She sees no change since he became a justice.
That is, of course, a negative assessment that Justice Thomas' strong and very loyal supporters dismiss. "How can anyone say lTC that Clarence Thomas doesn't think for himself?" asks the Washington Legal Foundation's Mr. Slobodin. "Anybody who knows anything about him must know that nothing could be further from the truth. He has always marched to his own drummer, a very independent man."
In some quarters of the Supreme Court, Justice Thomas is not judged to be as independent as that. The perception appears to have been strengthened during his six months on the bench. Informed sources pass around the word, from inside the justices' private conferences, that when the vote is called on a case, Justice Thomas is wont to say: "I'm with Nino" -- that is, Justice Antonin Scalia, the court's most energetic promoter of the most conservative judicial philosophy.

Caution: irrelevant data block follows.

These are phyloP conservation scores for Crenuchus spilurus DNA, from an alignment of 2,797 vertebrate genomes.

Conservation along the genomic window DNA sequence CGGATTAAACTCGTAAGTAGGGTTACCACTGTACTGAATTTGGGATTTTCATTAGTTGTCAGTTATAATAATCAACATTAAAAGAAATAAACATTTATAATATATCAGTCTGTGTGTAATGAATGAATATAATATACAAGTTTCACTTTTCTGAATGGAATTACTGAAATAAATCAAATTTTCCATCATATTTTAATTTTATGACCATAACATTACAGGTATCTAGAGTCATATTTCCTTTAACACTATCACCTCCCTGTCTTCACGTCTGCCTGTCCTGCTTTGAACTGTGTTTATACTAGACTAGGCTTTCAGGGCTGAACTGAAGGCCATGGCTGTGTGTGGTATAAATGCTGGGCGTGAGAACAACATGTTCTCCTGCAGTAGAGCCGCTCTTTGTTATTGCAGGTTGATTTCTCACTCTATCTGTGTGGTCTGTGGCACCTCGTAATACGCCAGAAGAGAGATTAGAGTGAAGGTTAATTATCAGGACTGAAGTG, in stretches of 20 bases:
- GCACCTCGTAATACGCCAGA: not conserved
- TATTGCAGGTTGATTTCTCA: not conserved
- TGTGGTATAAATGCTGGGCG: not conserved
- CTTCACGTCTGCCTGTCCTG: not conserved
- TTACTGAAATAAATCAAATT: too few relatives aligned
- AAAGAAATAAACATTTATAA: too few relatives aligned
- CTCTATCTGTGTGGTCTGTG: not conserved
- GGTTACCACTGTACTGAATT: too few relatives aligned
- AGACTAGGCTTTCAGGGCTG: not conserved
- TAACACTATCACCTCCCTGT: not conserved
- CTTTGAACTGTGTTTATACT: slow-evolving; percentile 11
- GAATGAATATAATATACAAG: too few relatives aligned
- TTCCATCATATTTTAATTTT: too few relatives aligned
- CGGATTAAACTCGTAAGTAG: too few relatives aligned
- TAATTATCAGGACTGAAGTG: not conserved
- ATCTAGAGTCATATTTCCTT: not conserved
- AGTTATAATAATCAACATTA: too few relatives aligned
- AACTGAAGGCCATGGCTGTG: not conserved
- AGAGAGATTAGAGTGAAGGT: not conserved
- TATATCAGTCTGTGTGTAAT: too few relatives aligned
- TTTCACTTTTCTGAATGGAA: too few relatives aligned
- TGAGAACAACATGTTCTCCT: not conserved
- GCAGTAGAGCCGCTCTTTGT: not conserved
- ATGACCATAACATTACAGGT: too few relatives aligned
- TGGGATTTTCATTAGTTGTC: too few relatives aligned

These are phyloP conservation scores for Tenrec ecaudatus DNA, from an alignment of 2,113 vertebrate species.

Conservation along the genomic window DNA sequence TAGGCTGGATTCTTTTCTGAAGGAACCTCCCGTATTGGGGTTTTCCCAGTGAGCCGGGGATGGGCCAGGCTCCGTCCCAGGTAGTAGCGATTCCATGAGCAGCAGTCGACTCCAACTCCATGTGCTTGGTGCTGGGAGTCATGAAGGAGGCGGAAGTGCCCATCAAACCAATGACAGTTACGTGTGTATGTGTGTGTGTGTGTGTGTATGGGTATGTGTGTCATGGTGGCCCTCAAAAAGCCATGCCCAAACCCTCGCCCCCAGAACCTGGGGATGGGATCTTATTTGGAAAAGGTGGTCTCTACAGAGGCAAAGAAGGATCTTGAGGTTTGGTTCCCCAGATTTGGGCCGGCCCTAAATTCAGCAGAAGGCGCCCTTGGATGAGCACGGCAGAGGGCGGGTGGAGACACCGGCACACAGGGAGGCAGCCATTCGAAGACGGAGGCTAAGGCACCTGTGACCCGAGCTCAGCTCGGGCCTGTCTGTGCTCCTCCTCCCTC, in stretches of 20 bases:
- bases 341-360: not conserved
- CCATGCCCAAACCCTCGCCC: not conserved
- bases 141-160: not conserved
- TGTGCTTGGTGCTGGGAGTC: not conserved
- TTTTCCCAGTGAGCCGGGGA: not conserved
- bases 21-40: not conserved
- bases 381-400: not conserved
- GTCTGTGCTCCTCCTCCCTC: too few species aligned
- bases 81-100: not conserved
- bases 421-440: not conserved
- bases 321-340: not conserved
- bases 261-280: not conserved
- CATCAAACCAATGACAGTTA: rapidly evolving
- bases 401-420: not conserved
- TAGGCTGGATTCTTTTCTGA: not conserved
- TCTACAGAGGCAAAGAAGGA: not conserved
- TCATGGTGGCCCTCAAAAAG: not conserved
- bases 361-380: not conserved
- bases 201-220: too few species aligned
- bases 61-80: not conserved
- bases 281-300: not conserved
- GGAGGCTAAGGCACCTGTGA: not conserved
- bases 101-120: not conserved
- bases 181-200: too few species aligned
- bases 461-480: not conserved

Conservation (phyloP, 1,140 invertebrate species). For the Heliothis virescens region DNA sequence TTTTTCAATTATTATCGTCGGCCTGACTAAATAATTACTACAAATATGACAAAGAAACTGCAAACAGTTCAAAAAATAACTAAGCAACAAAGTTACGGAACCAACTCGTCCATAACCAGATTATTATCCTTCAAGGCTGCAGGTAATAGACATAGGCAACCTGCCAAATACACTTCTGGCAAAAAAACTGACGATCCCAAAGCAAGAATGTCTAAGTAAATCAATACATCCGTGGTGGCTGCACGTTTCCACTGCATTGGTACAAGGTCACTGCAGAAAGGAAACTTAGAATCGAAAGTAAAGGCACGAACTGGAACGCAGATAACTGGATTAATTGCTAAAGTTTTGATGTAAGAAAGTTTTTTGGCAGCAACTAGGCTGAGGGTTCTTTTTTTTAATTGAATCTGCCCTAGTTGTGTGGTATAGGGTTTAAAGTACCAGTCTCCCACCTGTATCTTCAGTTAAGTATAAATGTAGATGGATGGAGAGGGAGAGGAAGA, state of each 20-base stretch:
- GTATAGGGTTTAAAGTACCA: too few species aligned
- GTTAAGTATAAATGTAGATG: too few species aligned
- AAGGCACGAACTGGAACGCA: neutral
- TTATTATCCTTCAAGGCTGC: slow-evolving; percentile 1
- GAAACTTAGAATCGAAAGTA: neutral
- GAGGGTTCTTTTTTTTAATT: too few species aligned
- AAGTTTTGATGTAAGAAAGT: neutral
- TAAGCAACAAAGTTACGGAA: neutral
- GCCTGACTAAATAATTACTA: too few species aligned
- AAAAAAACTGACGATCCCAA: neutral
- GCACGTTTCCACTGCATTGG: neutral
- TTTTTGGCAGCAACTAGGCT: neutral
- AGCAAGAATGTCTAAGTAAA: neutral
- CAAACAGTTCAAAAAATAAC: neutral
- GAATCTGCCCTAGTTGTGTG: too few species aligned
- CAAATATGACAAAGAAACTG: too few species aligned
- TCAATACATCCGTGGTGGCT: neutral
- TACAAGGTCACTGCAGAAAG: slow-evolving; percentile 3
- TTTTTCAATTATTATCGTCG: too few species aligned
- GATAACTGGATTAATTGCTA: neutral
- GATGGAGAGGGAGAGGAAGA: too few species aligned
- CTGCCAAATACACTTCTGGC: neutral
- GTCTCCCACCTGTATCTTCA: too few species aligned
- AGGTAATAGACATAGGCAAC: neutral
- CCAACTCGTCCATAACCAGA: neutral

The justice's supporters concede, with some satisfaction, that he votes very much as Justice Scalia does, and they see absolutely nothing sinister in that. Mr. Slobodin, for example, says that "by and large, I think he's very receptive to the philosophical direction in which Justice Scalia moves. But I wouldn't say [pairing with Justice Scalia] is automatic."
RECORD SO FAR
Justice Clarence Thomas, in his first six months on the Supreme Court, voted on 43 final rulings.
* His alliances:
* With Justice Antonin Scalia, the court's most conservative member: 39 times, or 90.6 percent.
* With Justice Sandra Day O'Connor, usually the "bellwether" justice: 31 times, or 72.1 percent.